This, he said, was alone the path to progress. Later, much later, I realised, that those were the very words he's lived by all through his life. They are both philosophical and practical, quite like the world he grew up in as a boy in the island town of Rameswaran, in south India.
His father, a humble boat owner, Jainulabdeen, was a devout Muslim and a close friend of the Rameswaran temple priest. Kalam was brought up in a multi-religious, tolerant society; one with a progressive outlook. His father often quoted from the Quran to make the young Kalam see the world without fear. He had seven siblings, and a doting mother who, at times, made chappatis for Kalam, while the others were given rice as Kalam's day would start at four in the morning and end at 11 pm.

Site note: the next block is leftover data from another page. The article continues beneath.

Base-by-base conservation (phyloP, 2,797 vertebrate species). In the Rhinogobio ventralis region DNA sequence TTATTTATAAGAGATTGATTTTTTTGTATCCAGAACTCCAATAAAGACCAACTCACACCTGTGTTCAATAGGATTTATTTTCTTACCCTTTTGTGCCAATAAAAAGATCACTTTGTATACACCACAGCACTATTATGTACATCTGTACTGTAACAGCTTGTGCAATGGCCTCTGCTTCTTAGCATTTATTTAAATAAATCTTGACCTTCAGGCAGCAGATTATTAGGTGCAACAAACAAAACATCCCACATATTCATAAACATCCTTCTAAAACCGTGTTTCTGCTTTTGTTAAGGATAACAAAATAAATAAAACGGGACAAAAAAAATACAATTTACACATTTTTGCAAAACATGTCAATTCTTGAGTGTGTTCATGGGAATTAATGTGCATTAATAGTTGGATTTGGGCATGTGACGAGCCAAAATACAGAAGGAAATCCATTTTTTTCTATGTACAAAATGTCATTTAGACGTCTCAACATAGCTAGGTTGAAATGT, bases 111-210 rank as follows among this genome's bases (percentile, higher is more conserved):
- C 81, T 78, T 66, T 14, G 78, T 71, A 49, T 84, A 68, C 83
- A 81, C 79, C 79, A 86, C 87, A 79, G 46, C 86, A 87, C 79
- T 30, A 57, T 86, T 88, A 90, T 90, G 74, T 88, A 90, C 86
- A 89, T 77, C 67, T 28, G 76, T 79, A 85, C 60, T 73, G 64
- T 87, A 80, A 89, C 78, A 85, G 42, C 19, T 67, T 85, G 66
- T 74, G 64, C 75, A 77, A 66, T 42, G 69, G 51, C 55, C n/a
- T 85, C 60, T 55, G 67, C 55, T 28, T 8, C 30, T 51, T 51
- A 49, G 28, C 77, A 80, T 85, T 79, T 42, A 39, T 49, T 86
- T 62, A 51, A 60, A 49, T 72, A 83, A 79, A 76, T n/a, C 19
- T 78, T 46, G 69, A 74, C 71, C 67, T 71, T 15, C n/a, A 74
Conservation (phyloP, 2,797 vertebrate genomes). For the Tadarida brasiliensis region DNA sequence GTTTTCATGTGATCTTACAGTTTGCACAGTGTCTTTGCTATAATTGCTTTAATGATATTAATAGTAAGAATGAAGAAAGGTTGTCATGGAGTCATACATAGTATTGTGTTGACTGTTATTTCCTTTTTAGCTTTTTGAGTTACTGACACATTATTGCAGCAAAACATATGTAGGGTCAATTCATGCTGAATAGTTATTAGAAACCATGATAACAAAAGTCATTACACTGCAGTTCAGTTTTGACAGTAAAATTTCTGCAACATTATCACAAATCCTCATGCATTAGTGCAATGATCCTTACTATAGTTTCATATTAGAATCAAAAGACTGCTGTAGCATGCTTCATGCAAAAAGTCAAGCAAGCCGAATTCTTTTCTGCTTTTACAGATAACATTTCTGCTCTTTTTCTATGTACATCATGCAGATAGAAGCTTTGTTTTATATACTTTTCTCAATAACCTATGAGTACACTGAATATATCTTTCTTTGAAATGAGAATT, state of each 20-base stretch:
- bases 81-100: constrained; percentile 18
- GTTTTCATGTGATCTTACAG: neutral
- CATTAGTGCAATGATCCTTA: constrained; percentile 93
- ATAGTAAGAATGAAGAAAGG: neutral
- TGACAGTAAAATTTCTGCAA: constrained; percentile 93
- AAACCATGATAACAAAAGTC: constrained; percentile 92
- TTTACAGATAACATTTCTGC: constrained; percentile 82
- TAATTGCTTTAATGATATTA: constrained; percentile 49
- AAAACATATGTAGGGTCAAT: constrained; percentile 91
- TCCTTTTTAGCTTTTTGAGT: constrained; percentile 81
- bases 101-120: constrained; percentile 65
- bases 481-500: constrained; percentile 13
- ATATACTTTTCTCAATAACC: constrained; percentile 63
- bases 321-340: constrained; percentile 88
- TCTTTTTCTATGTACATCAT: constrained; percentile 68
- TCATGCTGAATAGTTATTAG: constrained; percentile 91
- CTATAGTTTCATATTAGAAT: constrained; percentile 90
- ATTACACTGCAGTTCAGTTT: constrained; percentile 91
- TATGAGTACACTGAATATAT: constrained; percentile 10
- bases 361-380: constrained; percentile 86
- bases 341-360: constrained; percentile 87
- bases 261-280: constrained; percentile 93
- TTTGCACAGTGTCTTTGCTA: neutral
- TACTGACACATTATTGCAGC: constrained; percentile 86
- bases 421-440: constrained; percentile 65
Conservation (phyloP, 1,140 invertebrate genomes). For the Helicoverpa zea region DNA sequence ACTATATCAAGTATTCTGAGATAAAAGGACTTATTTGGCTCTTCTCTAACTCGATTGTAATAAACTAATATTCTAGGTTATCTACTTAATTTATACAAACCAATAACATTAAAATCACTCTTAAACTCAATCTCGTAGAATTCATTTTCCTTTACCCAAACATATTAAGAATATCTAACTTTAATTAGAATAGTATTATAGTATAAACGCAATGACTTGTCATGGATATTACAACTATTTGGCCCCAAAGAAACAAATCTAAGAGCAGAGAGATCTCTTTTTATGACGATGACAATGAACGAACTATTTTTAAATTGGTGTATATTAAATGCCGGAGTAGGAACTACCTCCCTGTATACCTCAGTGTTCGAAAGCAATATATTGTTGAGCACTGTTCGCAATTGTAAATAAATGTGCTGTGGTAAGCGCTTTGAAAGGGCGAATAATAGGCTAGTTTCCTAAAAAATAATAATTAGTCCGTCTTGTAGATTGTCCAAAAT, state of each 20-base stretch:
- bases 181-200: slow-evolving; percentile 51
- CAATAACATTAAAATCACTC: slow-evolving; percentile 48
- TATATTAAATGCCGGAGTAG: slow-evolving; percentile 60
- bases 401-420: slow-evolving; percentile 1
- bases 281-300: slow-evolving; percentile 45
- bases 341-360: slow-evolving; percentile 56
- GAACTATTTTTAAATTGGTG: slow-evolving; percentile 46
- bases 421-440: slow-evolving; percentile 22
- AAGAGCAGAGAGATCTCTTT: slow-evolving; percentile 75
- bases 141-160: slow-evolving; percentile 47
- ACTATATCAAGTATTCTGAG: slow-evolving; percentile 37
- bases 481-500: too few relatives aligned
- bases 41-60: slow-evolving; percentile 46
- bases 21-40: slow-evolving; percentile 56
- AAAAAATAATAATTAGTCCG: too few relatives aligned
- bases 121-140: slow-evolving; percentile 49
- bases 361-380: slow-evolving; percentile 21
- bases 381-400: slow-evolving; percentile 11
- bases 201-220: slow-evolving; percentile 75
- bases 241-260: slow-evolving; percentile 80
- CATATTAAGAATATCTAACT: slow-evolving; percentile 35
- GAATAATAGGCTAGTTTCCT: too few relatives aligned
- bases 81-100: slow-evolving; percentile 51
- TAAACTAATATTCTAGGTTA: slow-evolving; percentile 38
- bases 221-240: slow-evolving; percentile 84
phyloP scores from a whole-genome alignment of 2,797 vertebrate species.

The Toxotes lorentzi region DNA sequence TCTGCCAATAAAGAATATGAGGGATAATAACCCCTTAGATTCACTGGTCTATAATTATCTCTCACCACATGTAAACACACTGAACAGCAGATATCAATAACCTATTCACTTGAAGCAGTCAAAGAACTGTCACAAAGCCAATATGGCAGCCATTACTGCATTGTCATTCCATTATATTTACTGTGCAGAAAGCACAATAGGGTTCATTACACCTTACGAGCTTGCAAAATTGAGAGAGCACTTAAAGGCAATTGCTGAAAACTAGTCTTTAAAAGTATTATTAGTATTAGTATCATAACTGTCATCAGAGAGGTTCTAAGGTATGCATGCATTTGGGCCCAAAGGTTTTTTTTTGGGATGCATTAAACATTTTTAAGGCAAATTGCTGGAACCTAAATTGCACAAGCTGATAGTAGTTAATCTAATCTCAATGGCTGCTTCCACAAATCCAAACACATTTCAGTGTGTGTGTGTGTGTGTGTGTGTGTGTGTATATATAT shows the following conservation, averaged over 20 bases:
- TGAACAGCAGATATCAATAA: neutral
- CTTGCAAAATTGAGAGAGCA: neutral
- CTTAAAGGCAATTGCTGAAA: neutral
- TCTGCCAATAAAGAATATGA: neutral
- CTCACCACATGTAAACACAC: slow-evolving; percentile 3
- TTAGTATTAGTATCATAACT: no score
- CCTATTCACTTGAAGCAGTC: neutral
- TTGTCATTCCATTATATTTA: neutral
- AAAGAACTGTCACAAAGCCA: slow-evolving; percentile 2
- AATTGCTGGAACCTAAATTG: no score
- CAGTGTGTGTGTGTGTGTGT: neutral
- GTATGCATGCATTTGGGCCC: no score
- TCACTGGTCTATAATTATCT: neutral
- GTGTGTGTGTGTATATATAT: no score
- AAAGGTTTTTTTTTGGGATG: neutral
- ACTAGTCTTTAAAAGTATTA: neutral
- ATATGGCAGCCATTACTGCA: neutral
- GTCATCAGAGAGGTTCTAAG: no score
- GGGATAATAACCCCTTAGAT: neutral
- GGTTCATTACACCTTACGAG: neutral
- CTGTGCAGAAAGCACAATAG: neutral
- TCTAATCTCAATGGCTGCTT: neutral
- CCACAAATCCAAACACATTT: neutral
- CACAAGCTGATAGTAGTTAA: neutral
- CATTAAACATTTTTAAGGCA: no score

His father wasn't educated, but he wanted Kalam to study. Kalam would get up at 4 am, bathe, and then go for his mathematics class, which was taught by a teacher who took only five students in the whole session; and bathing before class was a condition he had laid to all his students. After his morning class, Kalam along with his cousin Samsuddin went around town distributing the newspaper. As the town had no electricity, kerosene lamps were lit at his home between 7 pm and 9 pm. But because Kalam studied until 11, his mother would save some for him for later use.
Being a bright student, Kalam always had the support of his schoolteachers. Schwarzt High School's Iyadurai Solomon often told Kalam that if he truly, intensely desired something, he would get it. "This made me fearless," said Dr Kalam. And outside school, Ahmed Jallaluddin, who later became his brother-in-law, and Samsuddin, encouraged Kalam to appreciate nature's wonders. So at once, while growing up, he was exposed to a religious and a practical way of looking at the world.
The flight of birds had fascinated him since he was a boy, but it was years later he realised that he wanted to fly...